Don't forget your logged out users

Illustration by @wilg

There is a fairly accepted rule that 1% of a site’s users will create content, 10% will interact with it while 100% consumes the content. That means that 90% of your users will probably be logged out. Consuming users can’t upgrade to Interacting users without having to create a profile. Registering has become far easier with the introduction of OpenID and OAuth connections offered by Twitter and Facebook, but it still is a big step.

At Mobypicture we are experimenting with ways where people leave a comment first and are then guided through the login or registration process, placing the comment afterwards. This way Consuming users can say what they want to say, before getting distracted by login screens.

Fred Wilson, VC and principal of Union Square Ventures, goes a step further and proposes more interaction for logged out users by giving them “phantom profiles“, storing activity against their cookies and building user profiles on logged out users.

This does two things. First, if those logged out users eventually register and become logged in users, this “phantom profile” can help the user get a lot of value from the service right away.

If you visit the profiles of Boris Veldhuijzen van Zanten, Robert Scoble and Lord Voldemort on Twitter a lot and you finally decide to register your account with Twitter, Twitter could show you the profiles of @Boris@Scobleizer and @Lord_Voldemort7 with a follow button next to it. This might be a far more effective way of turning new users into regular users than showing random profiles based on follower counts and the fact those profiles are currently ‘trending’.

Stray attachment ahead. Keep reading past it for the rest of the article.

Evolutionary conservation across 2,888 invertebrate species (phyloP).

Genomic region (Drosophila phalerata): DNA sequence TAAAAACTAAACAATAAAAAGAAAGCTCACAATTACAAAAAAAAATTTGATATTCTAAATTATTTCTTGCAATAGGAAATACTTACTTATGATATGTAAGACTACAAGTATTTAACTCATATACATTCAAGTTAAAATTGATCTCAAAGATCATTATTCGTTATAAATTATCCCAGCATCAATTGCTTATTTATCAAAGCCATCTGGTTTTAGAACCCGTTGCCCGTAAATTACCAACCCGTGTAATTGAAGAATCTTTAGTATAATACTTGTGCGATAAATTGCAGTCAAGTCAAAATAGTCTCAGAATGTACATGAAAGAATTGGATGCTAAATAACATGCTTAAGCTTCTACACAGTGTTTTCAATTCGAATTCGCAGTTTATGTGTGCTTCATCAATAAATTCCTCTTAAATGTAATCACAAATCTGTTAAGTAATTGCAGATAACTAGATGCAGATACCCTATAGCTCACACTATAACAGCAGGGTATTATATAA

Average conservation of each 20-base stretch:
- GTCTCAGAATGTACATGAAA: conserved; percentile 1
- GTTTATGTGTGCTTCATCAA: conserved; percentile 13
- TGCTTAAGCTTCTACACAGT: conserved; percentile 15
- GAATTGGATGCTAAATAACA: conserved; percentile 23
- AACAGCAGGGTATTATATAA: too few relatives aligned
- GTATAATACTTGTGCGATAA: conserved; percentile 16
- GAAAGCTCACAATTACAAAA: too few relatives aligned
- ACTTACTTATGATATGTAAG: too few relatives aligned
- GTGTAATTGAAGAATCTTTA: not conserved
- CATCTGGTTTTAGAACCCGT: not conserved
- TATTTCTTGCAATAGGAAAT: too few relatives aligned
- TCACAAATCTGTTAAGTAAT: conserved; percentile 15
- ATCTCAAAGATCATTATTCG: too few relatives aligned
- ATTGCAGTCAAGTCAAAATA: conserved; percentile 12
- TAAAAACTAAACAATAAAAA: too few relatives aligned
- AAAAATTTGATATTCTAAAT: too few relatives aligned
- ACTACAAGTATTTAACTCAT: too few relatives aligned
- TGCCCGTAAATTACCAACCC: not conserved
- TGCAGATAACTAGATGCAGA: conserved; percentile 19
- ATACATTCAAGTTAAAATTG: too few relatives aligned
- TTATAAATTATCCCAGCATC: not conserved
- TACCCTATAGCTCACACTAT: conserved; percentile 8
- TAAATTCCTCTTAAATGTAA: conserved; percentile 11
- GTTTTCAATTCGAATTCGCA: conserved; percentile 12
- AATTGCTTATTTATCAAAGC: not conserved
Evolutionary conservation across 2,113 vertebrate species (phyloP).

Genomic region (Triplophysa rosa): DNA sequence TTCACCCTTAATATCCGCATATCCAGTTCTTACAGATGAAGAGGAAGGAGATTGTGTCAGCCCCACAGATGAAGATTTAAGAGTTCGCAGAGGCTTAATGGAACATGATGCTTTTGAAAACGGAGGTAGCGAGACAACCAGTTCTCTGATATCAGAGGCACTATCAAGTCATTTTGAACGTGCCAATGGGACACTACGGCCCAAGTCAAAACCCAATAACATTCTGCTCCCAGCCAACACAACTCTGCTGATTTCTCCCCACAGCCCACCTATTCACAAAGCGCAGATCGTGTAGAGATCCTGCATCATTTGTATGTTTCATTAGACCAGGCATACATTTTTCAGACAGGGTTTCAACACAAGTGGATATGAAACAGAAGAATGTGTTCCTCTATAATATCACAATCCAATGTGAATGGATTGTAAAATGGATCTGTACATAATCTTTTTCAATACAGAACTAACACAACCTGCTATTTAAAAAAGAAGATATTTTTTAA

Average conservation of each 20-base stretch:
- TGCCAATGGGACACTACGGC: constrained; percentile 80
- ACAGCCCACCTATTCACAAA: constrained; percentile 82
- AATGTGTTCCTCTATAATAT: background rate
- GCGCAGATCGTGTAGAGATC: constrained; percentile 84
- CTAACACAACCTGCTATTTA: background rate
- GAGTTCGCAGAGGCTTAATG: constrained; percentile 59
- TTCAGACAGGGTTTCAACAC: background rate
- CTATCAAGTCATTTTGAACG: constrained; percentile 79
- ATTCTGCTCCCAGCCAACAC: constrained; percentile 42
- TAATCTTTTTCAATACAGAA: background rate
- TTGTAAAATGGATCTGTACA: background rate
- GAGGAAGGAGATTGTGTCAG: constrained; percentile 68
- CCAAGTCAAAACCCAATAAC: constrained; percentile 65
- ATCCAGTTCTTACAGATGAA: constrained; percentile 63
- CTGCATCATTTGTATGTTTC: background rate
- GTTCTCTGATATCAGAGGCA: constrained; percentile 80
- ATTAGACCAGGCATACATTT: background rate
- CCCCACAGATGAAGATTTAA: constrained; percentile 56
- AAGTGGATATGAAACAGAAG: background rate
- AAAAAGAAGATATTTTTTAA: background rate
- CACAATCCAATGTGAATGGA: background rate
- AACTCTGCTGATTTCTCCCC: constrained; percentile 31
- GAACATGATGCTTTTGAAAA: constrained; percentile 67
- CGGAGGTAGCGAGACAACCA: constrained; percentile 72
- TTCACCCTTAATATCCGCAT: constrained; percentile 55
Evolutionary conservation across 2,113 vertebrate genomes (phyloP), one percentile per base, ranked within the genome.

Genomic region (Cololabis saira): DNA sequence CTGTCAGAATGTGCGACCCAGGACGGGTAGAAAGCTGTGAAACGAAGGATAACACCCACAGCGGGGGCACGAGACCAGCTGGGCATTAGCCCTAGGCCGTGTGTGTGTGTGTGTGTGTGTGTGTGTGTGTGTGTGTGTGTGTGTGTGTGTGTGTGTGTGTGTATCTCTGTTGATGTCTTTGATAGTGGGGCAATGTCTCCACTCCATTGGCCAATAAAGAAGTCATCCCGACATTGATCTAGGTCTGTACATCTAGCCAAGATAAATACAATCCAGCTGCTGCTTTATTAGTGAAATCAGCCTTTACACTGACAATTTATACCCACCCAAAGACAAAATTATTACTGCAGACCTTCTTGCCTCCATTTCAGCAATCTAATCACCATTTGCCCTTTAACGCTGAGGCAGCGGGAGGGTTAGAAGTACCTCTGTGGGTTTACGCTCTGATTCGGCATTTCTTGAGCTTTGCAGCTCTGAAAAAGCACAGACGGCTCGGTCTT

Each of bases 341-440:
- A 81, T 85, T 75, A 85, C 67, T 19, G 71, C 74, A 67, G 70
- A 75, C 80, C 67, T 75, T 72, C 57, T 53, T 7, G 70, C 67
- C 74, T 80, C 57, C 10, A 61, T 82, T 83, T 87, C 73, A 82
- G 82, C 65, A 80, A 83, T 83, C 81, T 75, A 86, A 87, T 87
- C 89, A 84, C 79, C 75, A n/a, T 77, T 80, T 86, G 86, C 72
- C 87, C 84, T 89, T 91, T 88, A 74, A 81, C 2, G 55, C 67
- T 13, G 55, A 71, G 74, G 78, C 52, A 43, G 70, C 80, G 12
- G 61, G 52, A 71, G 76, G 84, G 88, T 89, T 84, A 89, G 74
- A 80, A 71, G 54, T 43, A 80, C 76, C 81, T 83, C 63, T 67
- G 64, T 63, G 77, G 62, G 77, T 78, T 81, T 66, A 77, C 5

And second, this “phantom registration” might allow the service to permit lightweight engagement without logging in. Lightweight engagement might be favoriting an item on Etsy, hearting something on Tumblr, or starring something on Twitter.

The great thing about Instapaper, a simple tool to save web pages for reading later, is that you can start using it without a password, without real registration, just by claiming a username. You are storing articles you want to read later, not your bank account details, so why should you worry too much about your account? Only if you become a regular user and you would like to make sure no one else can add articles to your reading list you can add a password, an email address and other personal details. If Instapaper was a browser only application mostly used from one computer, claiming a username wouldn’t even be necessary. A “phantom profile” should suffice. Twitter could add favoriting of tweets for logged out users and Facebook could allow you to like content so you can start with a partially filled profile when you register.

There is a lot to gain from the 90% of your users that are logged out, do not forget about them.

Illustration courtesy of Esther Gons.

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